This GM, an amazing and inspiring leader, is the one who told me during my yearly performance review: “For you to grow, you need to go.” I thought he was firing me, but then I realized he was unlocking my potential. He was seeing something I couldn’t see in myself. I had more to give and more to learn, and it was not going to happen in that safe environment I was so comfortable in, I needed to get out of my comfort zone. I left the hotel and the industry, and my HR career took off exponentially.

I have worked for other industries since then, facing many challenges and difficult situations. Almost 30 years after I arrived in this amazing country, I can now say I have accomplished my American dream. I am now the CEO and founder of my own leadership coaching and HR consulting business, Sarango Executive Coaching LLC. One key truth here, though — I wouldn’t be here if it wasn’t for the mentors, coaches, and sponsors who guided me throughout my career.

HR Leadership Experience

HR – Over your 25+ years in HR, what has been the most significant change in HR practices, and how have you adapted to it?

Elena – I have always worked in international companies, supporting leaders and employees from all corners of the world. These companies have all been progressive and had a great culture. Therefore, the human resources teams I have belonged to have always been incredibly adaptable, innovative, and inclusive.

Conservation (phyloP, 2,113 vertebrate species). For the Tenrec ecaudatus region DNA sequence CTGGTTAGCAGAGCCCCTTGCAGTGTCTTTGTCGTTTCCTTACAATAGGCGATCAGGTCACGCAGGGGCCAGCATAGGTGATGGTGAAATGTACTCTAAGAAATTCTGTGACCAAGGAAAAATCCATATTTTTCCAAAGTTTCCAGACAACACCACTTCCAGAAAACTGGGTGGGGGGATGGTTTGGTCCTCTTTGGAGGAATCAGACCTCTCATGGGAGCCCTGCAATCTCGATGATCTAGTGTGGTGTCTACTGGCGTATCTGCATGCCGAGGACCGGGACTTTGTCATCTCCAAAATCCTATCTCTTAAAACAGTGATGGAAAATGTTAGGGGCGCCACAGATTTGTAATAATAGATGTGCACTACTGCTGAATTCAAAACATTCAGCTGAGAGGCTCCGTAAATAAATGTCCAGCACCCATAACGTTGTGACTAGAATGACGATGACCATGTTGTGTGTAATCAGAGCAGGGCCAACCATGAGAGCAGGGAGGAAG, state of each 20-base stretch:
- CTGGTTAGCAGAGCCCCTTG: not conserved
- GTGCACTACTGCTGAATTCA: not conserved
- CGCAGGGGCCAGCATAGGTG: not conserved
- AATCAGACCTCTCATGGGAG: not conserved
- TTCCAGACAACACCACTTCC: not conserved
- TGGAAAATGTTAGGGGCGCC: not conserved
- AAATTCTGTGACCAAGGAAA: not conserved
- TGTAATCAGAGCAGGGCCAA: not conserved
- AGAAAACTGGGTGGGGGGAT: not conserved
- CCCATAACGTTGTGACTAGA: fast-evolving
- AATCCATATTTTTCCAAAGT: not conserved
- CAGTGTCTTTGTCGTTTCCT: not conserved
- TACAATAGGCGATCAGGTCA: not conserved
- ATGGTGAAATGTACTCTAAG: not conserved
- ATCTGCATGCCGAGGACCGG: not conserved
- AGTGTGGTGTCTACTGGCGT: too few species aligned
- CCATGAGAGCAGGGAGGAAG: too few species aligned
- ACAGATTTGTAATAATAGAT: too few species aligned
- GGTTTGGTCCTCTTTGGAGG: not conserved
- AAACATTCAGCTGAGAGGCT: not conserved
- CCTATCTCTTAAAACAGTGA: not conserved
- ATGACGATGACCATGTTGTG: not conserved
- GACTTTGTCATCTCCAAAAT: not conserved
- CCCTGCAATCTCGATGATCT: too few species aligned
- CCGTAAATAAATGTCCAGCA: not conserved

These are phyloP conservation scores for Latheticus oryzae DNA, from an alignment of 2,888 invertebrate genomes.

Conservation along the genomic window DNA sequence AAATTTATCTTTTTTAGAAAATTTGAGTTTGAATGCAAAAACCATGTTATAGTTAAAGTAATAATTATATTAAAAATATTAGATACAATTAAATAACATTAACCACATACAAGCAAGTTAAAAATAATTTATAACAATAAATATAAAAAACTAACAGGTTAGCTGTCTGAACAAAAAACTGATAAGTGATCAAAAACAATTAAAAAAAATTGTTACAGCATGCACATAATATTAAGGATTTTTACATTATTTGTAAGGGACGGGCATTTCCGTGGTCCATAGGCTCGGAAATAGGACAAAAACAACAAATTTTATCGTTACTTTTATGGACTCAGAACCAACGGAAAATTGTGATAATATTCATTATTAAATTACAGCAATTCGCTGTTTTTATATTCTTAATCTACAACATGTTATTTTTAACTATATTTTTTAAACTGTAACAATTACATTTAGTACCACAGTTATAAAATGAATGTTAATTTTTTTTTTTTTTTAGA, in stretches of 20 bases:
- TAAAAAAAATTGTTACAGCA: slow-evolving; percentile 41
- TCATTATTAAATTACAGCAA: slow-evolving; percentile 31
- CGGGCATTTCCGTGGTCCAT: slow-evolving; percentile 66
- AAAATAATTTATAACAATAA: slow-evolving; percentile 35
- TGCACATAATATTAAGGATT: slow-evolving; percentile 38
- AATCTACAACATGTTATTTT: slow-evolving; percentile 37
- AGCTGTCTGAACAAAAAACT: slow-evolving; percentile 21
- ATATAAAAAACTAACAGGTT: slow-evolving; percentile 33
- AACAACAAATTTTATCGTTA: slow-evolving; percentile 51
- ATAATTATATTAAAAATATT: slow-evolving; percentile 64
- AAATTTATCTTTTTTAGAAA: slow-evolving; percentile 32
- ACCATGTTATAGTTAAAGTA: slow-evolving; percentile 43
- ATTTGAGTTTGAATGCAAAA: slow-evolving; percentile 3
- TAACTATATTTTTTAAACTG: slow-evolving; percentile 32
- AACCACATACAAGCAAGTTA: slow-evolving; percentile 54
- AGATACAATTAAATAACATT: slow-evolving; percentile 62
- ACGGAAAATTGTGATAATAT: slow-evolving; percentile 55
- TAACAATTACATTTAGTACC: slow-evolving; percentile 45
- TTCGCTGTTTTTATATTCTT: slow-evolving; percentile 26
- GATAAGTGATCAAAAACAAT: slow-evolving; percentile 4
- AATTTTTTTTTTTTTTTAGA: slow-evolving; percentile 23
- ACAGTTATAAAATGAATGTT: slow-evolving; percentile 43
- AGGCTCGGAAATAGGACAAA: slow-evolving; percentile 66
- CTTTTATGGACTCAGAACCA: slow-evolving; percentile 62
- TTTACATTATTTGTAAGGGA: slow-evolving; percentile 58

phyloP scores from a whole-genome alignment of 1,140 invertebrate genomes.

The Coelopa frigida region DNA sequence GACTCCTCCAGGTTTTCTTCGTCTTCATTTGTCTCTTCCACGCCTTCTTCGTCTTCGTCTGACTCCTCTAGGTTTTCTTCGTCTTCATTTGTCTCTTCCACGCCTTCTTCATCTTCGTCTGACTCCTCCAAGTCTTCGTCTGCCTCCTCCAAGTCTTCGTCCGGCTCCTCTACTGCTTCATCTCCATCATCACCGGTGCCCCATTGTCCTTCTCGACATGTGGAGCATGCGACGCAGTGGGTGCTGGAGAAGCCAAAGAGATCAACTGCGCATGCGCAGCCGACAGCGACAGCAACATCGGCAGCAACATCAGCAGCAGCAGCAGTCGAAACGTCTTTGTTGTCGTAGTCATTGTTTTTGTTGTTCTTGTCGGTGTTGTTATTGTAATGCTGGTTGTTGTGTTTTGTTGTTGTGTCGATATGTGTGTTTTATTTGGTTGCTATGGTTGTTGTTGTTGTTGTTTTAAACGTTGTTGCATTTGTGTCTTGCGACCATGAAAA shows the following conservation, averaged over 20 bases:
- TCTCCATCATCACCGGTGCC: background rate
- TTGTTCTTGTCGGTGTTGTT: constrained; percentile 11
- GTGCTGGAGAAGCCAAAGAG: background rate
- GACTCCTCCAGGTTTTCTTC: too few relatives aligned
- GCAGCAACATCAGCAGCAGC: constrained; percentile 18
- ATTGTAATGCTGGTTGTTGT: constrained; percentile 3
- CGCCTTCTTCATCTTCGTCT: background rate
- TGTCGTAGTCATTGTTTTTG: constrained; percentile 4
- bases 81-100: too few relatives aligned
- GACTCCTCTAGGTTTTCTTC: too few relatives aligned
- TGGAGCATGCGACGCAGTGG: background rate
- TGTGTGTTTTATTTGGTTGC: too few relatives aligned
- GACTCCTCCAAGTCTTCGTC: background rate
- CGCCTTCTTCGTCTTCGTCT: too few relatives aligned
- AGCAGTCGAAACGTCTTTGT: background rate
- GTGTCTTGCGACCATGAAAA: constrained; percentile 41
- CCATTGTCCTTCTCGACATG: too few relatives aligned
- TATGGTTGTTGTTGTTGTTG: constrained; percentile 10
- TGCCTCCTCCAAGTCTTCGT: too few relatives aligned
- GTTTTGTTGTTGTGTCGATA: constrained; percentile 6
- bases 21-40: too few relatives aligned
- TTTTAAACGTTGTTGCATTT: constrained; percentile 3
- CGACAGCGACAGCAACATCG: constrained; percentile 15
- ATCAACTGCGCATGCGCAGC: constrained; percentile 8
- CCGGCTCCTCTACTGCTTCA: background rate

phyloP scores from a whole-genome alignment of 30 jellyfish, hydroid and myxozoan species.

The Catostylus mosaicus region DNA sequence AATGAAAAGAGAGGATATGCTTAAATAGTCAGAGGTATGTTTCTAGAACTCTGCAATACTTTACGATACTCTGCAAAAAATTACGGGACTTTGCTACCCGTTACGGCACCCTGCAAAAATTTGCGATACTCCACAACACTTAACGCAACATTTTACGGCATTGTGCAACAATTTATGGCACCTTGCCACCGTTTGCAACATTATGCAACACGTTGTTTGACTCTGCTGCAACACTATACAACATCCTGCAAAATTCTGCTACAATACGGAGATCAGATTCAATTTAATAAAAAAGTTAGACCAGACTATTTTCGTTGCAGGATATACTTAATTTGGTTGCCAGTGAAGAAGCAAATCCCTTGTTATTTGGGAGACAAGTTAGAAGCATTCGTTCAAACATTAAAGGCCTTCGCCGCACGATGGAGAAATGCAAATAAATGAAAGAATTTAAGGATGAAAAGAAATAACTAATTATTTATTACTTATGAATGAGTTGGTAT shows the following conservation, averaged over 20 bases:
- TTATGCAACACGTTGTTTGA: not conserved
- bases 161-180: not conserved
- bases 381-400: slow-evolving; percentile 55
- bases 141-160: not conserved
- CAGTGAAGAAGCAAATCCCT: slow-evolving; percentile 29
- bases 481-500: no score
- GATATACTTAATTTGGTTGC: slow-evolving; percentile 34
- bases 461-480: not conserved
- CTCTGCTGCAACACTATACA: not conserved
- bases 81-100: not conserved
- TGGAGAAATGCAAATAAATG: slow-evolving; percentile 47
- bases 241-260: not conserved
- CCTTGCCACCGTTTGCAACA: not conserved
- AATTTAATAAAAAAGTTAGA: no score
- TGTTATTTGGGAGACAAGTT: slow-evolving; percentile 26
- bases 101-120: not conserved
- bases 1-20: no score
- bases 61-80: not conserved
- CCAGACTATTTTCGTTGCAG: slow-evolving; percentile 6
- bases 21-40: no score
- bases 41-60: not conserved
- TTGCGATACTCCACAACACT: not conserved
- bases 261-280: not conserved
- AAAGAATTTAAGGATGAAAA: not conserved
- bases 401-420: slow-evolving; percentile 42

I would say that the biggest change I’ve seen throughout my HR career has been the on-site vs. remote work. COVID is the biggest disruptor I’ve lived through in the way companies are led, therefore, HR’s biggest challenge and opportunity to influence. I was able to adapt to it based on my ability to bounce back and be flexible in the way I lead my teams. I hired the best, I created a trusting environment, and that’s why I trusted my employees to do what was expected of them regardless of where they were working from.

This change has presented many challenges for sure, but it is now becoming the normal, a hybrid, more flexible environment.

Emotional Intelligence in Leadership

HR – How does emotional intelligence (EI) directly impact a leader’s effectiveness?

Elena – EI has a huge impact on a leader’s effectiveness and success. EI is the missing link when STRATEGY intersects with PEOPLE, the glue that keeps purpose, vision, and people together. When a leader is self-aware, the most fundamental skill in EI, the team, the organization, and the world benefit from it.

A leader that is emotionally intelligent is not only able to identify and manage their own emotions, but they are also able to identify the emotions of others, relate to others, understand their teams and stakeholders, be empathetic and make better decisions, keeping the well-being of the employees and customers in mind.

Developing Emotional Intelligence